Gottlieb announced plans to close a loophole that allows manufacturers to skip pediatric testing requirements when developing a common-disease drug for orphan use in children. He also signaled that bigger changes are being considered, announcing a public meeting to explore issues raised by scientific advances, such as the increase in precision medicine and biologics.

“We need to make sure our policies take notice of all of these new challenges and opportunities,” he wrote. Gottlieb, through his agency, declined multiple requests for interviews.

Over the years, drugmakers have fueled a boom in orphan drugs, which often carry six-figure price tags. Nearly half of the new drugs approved by the FDA are now for rare diseases — even though many of them also treat and are marketed for common diseases.

Gottlieb became commissioner in May, a few months after three key Republican senators called for a federal investigation into potential abuses of the Orphan Drug Act, and the Government Accountability Office agreed to investigate.

The GAO has yet to begin its investigation, saying it doesn’t expect to start work until late this year, when staff is available. Regardless, in late June, Gottlieb announced what would be the first in a series of updates that shift the way the FDA handles orphan drugs.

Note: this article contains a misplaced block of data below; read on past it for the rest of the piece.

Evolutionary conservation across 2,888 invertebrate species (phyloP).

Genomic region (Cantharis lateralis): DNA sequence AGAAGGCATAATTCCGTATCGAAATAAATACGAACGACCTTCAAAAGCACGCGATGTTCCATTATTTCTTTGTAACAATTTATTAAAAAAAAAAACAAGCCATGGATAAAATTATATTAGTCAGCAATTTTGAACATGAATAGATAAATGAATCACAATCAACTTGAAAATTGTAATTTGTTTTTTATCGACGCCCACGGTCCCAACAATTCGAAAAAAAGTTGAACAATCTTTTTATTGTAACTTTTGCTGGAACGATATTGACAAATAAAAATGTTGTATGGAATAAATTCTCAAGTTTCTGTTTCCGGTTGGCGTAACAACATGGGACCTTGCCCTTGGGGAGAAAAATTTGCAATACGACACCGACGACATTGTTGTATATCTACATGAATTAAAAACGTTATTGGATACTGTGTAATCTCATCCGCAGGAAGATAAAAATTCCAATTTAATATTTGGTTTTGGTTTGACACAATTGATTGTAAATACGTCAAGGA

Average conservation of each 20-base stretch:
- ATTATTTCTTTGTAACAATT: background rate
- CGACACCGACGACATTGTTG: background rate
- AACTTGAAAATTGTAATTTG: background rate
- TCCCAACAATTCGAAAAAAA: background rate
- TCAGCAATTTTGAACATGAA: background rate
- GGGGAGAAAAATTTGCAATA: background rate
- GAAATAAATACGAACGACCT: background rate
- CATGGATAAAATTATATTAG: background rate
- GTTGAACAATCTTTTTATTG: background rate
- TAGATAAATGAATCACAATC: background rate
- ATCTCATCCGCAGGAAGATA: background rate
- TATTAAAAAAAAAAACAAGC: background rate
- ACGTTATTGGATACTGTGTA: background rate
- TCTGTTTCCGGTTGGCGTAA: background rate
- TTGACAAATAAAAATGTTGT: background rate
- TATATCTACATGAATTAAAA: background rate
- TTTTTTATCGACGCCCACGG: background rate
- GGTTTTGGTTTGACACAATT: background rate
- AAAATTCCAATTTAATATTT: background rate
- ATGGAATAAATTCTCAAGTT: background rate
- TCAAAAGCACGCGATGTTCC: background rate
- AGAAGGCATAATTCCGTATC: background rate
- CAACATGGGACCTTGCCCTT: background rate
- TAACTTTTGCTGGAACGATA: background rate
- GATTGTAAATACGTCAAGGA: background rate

Those include:

  • Eliminating a backlog in drug applications for orphan designation or status. Getting a “designation” is a critical first step if a company wants to win orphan incentives once the drug is approved for treatment use. And, much like the rise in approvals, the requests by companies to get drugs designated with orphan status has also skyrocketed. Gottlieb said in June that he wanted to get rid of the backlog; on Tuesday, he said the effort was complete. About half of the 200 applications from drugmakers won orphan status.
  • Mandating that drugmakers prove their medicine is clinically superior before getting the market exclusivity that comes with being an orphan. The agency had lost a lawsuit in which a company said it was owed the exclusivity period regardless of whether its medicine was better. And two more lawsuits had been filed by Eagle Pharmaceuticals and, more recently, another by United Therapeutics. The FDA Reauthorization Act, which passed last month, made it law that a drug has to be clinically superior to get the incentives.